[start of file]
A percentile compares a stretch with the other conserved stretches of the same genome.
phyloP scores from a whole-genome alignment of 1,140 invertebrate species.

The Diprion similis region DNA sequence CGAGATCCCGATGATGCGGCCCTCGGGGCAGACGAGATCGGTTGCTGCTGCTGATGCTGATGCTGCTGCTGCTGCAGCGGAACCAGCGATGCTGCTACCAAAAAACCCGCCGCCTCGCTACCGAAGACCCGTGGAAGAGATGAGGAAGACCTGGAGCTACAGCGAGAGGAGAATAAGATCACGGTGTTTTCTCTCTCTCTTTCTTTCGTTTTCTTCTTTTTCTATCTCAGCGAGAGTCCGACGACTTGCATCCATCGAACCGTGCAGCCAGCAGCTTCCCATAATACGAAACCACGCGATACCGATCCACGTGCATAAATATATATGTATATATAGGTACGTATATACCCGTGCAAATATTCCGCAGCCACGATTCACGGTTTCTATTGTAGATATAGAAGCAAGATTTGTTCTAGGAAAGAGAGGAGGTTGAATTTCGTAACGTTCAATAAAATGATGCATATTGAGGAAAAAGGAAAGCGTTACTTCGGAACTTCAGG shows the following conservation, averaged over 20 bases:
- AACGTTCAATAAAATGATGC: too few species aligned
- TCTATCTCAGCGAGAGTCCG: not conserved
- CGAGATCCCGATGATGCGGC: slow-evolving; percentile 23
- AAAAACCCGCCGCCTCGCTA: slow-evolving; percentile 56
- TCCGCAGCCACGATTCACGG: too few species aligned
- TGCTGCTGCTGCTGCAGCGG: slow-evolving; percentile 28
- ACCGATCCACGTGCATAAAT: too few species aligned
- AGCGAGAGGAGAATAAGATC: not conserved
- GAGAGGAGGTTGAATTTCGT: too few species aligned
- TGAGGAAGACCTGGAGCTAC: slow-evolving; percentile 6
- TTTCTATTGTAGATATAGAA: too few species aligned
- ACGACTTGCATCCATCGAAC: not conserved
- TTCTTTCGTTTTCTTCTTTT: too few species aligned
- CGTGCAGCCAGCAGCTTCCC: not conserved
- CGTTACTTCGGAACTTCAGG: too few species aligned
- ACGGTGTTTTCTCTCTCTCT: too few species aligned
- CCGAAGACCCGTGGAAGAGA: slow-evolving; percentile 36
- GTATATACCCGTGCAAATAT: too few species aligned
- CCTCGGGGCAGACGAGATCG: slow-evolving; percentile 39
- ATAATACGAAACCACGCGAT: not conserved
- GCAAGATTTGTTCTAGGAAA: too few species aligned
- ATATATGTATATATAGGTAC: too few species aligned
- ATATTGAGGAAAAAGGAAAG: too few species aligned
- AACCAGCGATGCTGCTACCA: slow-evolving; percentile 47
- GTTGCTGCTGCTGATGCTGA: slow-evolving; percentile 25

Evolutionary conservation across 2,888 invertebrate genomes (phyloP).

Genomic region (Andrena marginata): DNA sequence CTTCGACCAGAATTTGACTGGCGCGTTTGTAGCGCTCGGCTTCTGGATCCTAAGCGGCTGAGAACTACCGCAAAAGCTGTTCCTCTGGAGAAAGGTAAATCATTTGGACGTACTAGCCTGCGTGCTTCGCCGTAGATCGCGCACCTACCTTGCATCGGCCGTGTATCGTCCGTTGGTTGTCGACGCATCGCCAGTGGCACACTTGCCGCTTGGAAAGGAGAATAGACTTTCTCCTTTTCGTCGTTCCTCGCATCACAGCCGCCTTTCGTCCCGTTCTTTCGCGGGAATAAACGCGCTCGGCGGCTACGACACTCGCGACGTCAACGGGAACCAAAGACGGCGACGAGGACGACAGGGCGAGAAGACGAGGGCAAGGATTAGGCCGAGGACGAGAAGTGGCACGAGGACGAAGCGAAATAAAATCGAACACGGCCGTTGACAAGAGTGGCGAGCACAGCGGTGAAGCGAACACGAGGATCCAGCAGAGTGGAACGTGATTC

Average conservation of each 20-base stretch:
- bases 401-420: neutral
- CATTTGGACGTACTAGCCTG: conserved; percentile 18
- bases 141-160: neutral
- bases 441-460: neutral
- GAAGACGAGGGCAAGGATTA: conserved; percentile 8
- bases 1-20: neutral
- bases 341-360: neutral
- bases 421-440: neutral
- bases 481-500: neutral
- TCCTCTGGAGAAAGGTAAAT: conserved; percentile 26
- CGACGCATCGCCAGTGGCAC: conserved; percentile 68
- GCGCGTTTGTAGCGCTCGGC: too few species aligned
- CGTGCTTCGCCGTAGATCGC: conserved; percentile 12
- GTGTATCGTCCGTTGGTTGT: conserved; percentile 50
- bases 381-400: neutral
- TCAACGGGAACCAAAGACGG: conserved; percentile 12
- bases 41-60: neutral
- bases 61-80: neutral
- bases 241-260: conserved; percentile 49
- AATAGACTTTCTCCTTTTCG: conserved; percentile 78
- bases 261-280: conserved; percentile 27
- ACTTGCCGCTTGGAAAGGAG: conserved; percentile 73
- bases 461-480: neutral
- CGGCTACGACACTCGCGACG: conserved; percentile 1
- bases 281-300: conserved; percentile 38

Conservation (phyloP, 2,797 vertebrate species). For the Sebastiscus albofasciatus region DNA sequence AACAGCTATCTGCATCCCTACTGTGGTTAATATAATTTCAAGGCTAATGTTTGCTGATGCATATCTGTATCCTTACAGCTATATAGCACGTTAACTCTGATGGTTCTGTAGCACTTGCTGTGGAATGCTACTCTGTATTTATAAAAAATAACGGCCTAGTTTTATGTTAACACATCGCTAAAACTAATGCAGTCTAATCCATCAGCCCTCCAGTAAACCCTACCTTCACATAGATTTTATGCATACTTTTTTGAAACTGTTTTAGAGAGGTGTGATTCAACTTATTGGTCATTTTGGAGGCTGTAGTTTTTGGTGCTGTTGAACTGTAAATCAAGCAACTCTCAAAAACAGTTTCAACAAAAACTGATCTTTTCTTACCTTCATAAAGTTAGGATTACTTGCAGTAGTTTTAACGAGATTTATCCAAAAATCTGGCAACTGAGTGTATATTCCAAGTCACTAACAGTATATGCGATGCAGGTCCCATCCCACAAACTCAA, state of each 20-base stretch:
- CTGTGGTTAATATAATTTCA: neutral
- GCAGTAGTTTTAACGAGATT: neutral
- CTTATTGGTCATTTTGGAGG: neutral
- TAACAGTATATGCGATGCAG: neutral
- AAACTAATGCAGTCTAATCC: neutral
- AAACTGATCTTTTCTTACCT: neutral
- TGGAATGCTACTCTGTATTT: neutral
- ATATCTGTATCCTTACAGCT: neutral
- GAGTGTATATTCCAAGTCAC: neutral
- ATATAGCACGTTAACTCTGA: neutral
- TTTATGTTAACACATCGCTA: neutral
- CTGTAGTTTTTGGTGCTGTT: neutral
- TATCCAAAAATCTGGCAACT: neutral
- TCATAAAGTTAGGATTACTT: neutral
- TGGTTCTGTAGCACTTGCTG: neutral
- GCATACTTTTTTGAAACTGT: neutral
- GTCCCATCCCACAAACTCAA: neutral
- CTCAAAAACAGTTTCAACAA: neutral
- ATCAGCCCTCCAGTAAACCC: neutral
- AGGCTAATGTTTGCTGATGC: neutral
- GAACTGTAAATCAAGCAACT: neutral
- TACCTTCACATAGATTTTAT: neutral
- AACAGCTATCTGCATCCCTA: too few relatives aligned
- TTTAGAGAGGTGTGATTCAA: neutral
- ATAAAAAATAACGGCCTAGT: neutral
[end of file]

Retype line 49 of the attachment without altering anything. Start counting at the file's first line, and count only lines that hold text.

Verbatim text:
- bases 61-80: neutral